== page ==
Political blogs catching on

Web fundraising, commentary rise

By Anastasia Ustinova
Washington Bureau

July 18, 2004

WASHINGTON -- Jeff Seemann, a 35-year-old Ohio Democrat and former disc jockey, is little-known in his community and has not received much support from his party, yet he has raised at least $25,000 online and hired a dozen staffers for his congressional campaign.

His secret? A group of political bloggers who frequent the political blog has endorsed Seemann, along with seven other Democratic candidates running against Republican incumbents. Their goal is to raise money and visibility for these candidates.

"My site is a Democratic hangout," said Markos Moulitsas Zuniga, a lawyer from Berkeley, Calif., who runs Daily Kos, which he says gets more than 150,000 hits a day. "There are people here who have never donated before, but now they realize that they have to take an active role in politics."

Blogs--short for Web logs, which are online journals that usually feature commentaries on daily events and provide links to other Web sites--are emerging as potentially powerful tools for building grass-roots political support.

"Blogs are the new face of politics," Seemann, of Canton, Ohio, said. "We are on the ground level of what will be shaping up as the future of political campaigning."

While scores of political blogs don't go beyond gossip and bickering, many are quite influential, analysts say. Some feature political commentaries, such as the liberal or the conservative

Dean site inspires

Others, like Daily Kos, are designed as grass-roots tools. Blog for America, for example, recruits and endorses Democratic candidates for all elective offices. It started in 2002 as the official blog for former presidential candidate Howard Dean, who raised millions of dollars online.

It is impossible to obtain a precise figure for the number of political blogs, but they number in the thousands at least, according to the blog community.

It is uncertain whether these blogs will generate enough cash and attention to make a difference in the November elections and beyond.

But analysts say bloggers should not be ignored.

"Many people don't take into account how influential bloggers are," said Carol Darr, director of the Institute for Politics, Democracy and the Internet at George Washington University. "Blogs are getting an increasing readership. People who are going to those blogs are real political junkies who can then reach everybody else."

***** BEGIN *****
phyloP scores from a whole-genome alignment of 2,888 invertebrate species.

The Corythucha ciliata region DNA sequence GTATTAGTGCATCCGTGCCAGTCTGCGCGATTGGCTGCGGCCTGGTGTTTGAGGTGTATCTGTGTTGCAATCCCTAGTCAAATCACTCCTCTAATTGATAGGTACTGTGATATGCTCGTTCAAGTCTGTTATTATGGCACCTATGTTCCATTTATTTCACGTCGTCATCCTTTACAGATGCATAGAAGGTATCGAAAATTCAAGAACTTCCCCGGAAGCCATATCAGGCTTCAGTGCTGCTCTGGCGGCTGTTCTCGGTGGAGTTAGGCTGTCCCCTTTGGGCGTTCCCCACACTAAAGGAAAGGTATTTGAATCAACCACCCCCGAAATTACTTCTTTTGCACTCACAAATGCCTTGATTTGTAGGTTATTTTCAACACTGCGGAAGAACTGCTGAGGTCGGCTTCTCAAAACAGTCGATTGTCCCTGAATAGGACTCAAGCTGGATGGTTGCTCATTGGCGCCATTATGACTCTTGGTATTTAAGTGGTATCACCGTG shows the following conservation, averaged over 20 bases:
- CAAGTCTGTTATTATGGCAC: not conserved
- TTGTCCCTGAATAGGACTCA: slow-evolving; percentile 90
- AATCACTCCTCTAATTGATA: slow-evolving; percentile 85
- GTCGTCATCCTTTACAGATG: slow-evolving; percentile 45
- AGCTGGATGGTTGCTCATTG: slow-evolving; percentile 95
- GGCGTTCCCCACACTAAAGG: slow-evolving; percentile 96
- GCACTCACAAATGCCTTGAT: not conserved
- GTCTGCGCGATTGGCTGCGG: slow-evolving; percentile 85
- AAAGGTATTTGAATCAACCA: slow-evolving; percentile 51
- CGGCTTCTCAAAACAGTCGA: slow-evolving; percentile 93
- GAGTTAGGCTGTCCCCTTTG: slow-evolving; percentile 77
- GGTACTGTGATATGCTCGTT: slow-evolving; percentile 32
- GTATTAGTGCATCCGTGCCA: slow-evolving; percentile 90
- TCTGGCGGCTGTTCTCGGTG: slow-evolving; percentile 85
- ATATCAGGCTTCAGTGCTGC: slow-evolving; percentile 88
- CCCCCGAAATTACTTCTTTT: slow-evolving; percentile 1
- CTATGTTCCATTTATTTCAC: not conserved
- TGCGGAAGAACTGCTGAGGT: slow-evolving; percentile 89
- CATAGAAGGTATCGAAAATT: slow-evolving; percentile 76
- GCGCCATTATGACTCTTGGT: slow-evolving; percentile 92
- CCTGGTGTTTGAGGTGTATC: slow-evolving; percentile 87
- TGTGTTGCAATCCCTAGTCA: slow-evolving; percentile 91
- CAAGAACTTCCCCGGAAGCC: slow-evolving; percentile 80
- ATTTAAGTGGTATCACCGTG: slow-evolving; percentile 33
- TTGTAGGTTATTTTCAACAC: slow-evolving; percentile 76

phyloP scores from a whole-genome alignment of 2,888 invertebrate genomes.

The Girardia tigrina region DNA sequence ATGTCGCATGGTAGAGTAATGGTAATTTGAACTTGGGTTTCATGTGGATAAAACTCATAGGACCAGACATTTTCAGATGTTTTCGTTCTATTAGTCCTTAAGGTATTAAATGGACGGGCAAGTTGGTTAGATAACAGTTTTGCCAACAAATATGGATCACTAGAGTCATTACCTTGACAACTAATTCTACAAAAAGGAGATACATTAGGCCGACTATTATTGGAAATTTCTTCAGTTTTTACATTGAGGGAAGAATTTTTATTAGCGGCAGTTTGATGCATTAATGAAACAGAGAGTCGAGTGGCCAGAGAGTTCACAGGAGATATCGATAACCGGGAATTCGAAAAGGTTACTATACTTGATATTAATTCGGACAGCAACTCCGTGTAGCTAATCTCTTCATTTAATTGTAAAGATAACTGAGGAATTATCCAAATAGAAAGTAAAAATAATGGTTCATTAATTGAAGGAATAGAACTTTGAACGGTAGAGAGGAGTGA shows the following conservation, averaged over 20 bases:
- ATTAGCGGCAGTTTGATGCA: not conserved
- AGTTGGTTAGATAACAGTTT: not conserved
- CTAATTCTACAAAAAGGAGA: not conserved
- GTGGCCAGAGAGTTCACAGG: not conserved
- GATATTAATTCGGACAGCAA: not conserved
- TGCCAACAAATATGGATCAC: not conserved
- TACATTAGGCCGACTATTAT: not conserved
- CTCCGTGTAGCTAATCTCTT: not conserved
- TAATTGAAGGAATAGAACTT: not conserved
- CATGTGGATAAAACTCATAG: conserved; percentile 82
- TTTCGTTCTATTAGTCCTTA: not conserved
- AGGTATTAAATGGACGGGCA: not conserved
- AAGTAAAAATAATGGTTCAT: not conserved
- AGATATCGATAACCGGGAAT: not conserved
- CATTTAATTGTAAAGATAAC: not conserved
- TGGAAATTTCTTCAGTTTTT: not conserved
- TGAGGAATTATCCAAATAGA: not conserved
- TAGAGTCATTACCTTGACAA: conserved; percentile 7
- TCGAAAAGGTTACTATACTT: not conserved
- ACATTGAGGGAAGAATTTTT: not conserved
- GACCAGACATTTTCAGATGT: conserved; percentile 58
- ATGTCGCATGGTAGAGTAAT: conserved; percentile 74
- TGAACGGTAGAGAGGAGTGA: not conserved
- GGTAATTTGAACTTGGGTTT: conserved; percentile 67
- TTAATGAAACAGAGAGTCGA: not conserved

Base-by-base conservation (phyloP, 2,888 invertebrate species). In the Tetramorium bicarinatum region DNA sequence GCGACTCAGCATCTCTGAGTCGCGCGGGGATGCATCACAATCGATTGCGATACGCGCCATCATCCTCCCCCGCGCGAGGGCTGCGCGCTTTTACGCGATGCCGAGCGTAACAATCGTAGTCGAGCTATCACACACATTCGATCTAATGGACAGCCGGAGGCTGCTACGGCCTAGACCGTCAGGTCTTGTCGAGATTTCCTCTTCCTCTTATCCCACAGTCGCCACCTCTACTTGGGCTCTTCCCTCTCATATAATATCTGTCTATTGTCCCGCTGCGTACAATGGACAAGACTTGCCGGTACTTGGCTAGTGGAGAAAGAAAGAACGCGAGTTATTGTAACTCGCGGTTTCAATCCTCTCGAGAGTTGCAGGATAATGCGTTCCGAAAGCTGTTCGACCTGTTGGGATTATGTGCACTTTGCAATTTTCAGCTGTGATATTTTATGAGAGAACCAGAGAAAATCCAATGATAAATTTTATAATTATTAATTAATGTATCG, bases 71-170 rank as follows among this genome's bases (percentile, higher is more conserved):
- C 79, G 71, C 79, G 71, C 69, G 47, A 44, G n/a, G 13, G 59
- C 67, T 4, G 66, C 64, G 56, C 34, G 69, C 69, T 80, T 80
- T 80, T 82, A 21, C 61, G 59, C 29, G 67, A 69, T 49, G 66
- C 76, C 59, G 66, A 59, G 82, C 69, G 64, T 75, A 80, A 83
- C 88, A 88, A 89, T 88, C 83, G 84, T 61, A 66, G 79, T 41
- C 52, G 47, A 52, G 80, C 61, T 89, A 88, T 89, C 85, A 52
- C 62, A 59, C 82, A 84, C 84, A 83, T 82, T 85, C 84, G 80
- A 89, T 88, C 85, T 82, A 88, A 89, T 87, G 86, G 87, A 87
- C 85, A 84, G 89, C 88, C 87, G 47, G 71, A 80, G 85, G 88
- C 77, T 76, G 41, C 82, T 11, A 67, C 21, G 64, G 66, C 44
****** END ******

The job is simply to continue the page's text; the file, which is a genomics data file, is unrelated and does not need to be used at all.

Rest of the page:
This year, when many politicians hope to replicate the success of Dean's wild Web ride, scores of candidates are creating blogs, seeking to gain attention of bloggers, whom they encourage to post commentaries and to contribute.

To some bloggers, however, a site sponsored by a candidate does not have the credibility of an independent site. So some politicians place ads with the independent blogs.

At the same time, some blog operators, including Daily Kos' Zuniga, provide consulting for candidates. Some say that represents a conflict of interest, as blog operators could provide favorable coverage of the candidates who employ them.

But Zuniga and others deny their blogging opinions are influenced by their consulting work.

One of the candidates promoted by Zuniga, Ohio's Seemann, is running against Republican Rep. Ralph Regula, an incumbent of 32 years.

Seemann might seem like a long shot. But the district is moderate politically and has lost many jobs in recent years, which Seemann's supporters say gives him a fighting chance.

Seemann said he does not use blogs solely as a fundraising tool and that he interacts with the online community and receives feedback about his speeches and events.

Comments beget recruits

Seemann's communication director, Tim Tagaris, and several other staffers decided to join Seemann's team after they read about him on the blog.

Still, some consultants are skeptical that blogs can change the fundamental dynamics of campaigning. They note that despite his strong online performance, Dean won little support in the Democratic primaries.

Others argue that a campaign can get into trouble by ceding too much influence to online kibitzers.

"If you give an outsized voice to people who are political junkies, that may distort the process sometimes," said Seth Merritt, a Web strategist at Issue Dynamics, a Washington-based consulting group.

Ravi Singh, head of Election Mall Technologies, a consulting group in Chicago, said many candidates try unsuccessfully to "put technology into politics, rather than politics into technology."

They want to use blogs as a fundraising tool but fail to spark interest among bloggers, added Singh, who worked on President Bush's 2000 campaign, focusing on Web strategy.

"People are hungry about the information," Singh said. "Blogging can assist in sharing this information. But it can also take on a life of its own."

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